To this point, there are only 53 diagnosed cases of COVID-19 in the United States, but that is up from 35 on Sunday. There have been no deaths yet, but six of these are in serious or critical condition. The stock market was down more than one thousand points on Monday due to fears that the coronavirus is going to negatively impact global trade, particularly the flow of manufactured goods coming out of China, the world’s second-largest economy. The outbreak in South Korea is particularly alarming for Alabamians given our close trade ties with the country, particularly with Hyundai having a manufacturing plant in Montgomery.
For more about the possible coronavirus pandemic, click here.
Sheriffs want a database with all concealed carry permits
Monday the Alabama Sheriff’s Association announced their support for a bill that would create a statewide repository of information about concealed carry permits and would allow officers to check the validity of a concealed carry permit.
House Bill 308 is sponsored by State Representative Shane Stringer (R-Mobile).
“In the past 13 months, Alabamians have encountered a terrible onslaught of violent conduct towards law enforcement officers,” the Sheriffs announced in a press release. “We have suffered a record seven deaths of law enforcement officers in Alabama alone as a result of handgun violence. Recognizing this disturbing trend, the Alabama Sheriffs Association is announcing the creation of a new information system designed for the protection and assistance of all law enforcement officers in the State of Alabama. The Alabama Responding Officer Warning System (AROWS) is designed to verify the validity of an Alabama issued Concealed Carry Permit and will be automatically accessed by law enforcement through the L.E.T.S./ACJIC criminal justice information system any time an officer performs a traffic stop or engages in other law enforcement investigations. Among other data, it will contain critical information such as recent arrests for violent offenses to give officers a clear picture of the persons they are dealing with.’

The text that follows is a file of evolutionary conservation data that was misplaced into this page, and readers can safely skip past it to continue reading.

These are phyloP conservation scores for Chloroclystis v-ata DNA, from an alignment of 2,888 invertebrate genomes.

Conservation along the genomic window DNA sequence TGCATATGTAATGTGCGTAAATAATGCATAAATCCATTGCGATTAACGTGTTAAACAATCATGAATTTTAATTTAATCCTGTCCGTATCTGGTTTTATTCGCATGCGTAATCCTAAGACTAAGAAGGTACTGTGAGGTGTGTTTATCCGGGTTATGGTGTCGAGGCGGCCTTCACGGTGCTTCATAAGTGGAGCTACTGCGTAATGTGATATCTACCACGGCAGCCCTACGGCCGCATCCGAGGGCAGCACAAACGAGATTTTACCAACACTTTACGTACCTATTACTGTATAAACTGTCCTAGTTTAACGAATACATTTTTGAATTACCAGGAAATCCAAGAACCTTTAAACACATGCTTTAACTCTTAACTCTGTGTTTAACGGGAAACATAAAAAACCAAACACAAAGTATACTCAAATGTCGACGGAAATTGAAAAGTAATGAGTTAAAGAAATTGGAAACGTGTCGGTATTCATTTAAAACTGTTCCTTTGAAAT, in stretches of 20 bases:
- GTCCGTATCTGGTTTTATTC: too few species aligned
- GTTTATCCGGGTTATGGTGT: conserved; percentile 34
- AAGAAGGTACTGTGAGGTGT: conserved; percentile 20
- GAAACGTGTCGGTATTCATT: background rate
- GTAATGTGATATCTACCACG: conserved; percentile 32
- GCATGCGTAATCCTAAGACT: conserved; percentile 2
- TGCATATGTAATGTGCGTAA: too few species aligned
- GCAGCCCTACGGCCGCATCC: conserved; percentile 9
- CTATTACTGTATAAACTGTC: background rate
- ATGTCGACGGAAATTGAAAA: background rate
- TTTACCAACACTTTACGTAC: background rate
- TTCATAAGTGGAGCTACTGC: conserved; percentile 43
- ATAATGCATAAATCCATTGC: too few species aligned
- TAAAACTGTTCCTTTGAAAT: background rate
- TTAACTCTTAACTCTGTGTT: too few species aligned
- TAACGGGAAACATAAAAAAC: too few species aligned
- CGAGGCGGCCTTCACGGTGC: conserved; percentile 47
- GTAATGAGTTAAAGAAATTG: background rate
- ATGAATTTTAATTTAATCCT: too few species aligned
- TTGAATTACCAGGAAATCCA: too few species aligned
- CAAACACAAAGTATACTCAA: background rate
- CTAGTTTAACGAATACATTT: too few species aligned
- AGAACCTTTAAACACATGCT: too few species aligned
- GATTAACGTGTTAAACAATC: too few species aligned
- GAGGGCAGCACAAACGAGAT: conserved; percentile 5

House Bill 308, introduced in the Alabama Legislature last Thursday, codifies the AROWS system. It is sponsored by Representatives Stringer, Reynolds, Farley, Isbell, Marques, Pettus, Simpson, Sorrells, Shaver, McCampbell, Hanes, Ledbetter and Rich.
In addition to the statewide concealed carry permit repository, HB308 also standardizes the appearance, size and information content of all concealed carry pistol permits across the state to better assist officers in recognizing fraudulent concealed carry permits.